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Ash
Ash, Solicitor
Category: Law
Satisfied Customers: 10916
Experience:  Solicitor with 5+ years experience
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I have been found guilty of professional misconduct at a

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I have been found guilty of professional misconduct at a tribunal conducted by the Medical Practitioners Tribunal Service (part of the General Medical Council) in June. During the tribunal the prosecution submitted, as part of their evidence, a transcript of a police interview I had given as a volunteer under caution to Lancashire Constabulary. Before the hearing, my legal team queried the accuracy of the transcript and I obtained an audio recording of the interview to verify the accuracy of the transcript, which was commissioned by the prosecution. The transcript contained 150 errors, mostly minor but nevertheless many were significant. Passages were omitted, statements were attached to the wrong person, and most significantly, some of my evidence was incorrectly transcribed to give the exact opposite meaning to that intended, for example I was quoted as saying "I lost my temper" when, in fact, I actually said "I know that did not happen because I did not lose my temper". As a result of the tribunal findings, I have been suspended as a doctor, lost my job and my reputation has been severely damaged. Do I have any redress over the prosecution's use of a false transcript? They were made aware of the errors two months before the hearing but refused to amend or withdraw it.
Submitted: 1 year ago.
Category: Law
Expert:  Nicola-mod replied 1 year ago.
Hello,
I've been working hard to find a Professional to assist you with your question, but sometimes finding the right Professional can take a little longer than expected.
I wonder whether you're ok with continuing to wait for an answer. If you are, please let me know and I will continue my search. If not, feel free to let me know and I will cancel this question for you.
Thank you!
Nicola
Customer: replied 1 year ago.
Hello Nicola, happy for you to continue.Gary
Expert:  Ash replied 1 year ago.

Hello my name is ***** ***** I will help you with this.

What is it you want to achieve? Would the incorrect transcript have changed the outcome?

Customer: replied 1 year ago.
No-one can say with any certainty that the correct transcript would have altered the outcome, but it is certainly possible. The police found no case to answer, and indeed described my 'misconduct' as 'appropriate given the difficult clinical circumstances', based on my interview. The transcript was produced by the GMC, who were the prosecution and the judge in their own, separate investigation. What I was asking was whether the actions of the GMC, in producing an inaccurate transcript, with significant errors, and continuing to run with that transcript and produce it as evidence, even when they knew it was wrong, was a legal act.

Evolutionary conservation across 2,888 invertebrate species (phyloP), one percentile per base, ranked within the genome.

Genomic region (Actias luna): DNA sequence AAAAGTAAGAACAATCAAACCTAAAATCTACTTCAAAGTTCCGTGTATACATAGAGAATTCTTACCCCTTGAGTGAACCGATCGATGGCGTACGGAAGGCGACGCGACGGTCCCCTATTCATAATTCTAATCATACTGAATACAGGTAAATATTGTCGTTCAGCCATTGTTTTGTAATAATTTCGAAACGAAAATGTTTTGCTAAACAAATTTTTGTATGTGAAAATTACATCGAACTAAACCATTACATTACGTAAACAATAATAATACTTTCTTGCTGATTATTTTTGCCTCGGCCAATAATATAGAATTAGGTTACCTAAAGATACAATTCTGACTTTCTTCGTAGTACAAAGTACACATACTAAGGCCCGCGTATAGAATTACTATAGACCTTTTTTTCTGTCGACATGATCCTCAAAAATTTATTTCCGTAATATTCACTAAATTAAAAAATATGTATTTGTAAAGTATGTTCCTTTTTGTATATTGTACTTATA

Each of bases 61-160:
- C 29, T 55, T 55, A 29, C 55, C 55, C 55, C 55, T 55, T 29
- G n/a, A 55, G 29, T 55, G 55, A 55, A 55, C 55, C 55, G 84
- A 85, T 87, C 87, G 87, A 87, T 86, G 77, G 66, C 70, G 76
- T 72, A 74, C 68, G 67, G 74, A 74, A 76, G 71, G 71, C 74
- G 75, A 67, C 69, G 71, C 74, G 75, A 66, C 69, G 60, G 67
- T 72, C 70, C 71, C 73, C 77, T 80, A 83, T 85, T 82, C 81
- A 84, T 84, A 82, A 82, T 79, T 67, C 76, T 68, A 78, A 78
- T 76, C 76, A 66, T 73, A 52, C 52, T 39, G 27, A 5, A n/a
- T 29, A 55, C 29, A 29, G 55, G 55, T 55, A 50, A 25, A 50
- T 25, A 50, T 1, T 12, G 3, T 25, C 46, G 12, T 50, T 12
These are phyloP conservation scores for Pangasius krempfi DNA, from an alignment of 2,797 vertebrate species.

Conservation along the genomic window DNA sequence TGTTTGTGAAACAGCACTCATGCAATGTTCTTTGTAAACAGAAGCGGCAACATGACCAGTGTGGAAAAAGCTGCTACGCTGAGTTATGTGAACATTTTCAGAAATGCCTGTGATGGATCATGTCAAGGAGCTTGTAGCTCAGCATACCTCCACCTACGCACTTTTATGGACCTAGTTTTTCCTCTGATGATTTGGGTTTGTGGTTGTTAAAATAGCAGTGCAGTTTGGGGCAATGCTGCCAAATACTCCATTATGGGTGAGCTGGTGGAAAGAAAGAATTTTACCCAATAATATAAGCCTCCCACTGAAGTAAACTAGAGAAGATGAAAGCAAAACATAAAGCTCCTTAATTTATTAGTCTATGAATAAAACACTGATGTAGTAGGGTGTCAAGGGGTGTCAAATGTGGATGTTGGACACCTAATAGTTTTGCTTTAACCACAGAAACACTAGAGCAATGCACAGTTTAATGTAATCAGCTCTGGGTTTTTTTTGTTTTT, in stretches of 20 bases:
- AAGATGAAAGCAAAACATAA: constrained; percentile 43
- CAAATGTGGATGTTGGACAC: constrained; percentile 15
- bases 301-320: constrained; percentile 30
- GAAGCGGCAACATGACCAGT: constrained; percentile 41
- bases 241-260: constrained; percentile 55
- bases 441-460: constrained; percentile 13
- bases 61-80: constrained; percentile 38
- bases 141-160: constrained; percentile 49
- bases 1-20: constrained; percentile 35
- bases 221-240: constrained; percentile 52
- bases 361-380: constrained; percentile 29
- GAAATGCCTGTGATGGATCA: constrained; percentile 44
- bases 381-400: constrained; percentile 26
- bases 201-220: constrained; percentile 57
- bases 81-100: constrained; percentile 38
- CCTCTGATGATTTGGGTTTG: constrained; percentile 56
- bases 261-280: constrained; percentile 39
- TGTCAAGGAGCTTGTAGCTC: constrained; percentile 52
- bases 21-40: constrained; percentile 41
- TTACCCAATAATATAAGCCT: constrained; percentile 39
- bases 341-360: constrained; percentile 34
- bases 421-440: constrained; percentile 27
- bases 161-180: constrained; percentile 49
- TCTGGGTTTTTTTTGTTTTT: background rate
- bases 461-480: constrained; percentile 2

Expert:  Ash replied 1 year ago.

All you can do is seek a Judicial Review to the High Court.

You would have to show that the decision of the GMC was reasonable and legal.

It would go before a High Court Judge to consider this. The Judge can either agree with the decision or remit it back to be heard by a different or same Tribunal.

But sadly that is all you can do. The clock is ticking though, you have 3 months to issue a claim for Judicial Review.

For more information please see:

https://www.justice.gov.uk/downloads/courts/administrative-court/applying-for-judicial-review.pdf

Can I clarify anything for you about this today please?

Customer: replied 1 year ago.
I'm sorry, Ash. I appreciate your answer and I already know about the option of judicial review, but you have still not answered my question. I was asking whether the actions of the GMC, in producing an inaccurate transcript of my police interview, with significant errors, and continuing to run with that transcript and produce it as factual evidence, even when they knew it was wrong, was a legal act. Indeed, I could even ask whether such an action was legal malpractice.
Expert:  Ash replied 1 year ago.

Was it an illegal act - no.

There is nothing in law which prevents them from doing this. That is why you have the option of judicial review If you think their decision is unreasonable.

Does that clairfy?

Ash, Solicitor
Category: Law
Satisfied Customers: 10916
Experience: Solicitor with 5+ years experience
Ash and other Law Specialists are ready to help you
Customer: replied 1 year ago.
Thank you for your frank answer. I am astonished.
As for judicial review, I have been told that this would cost me £40,000 - money I simply do not have, so I suppose injustice wins.Thank you for your time.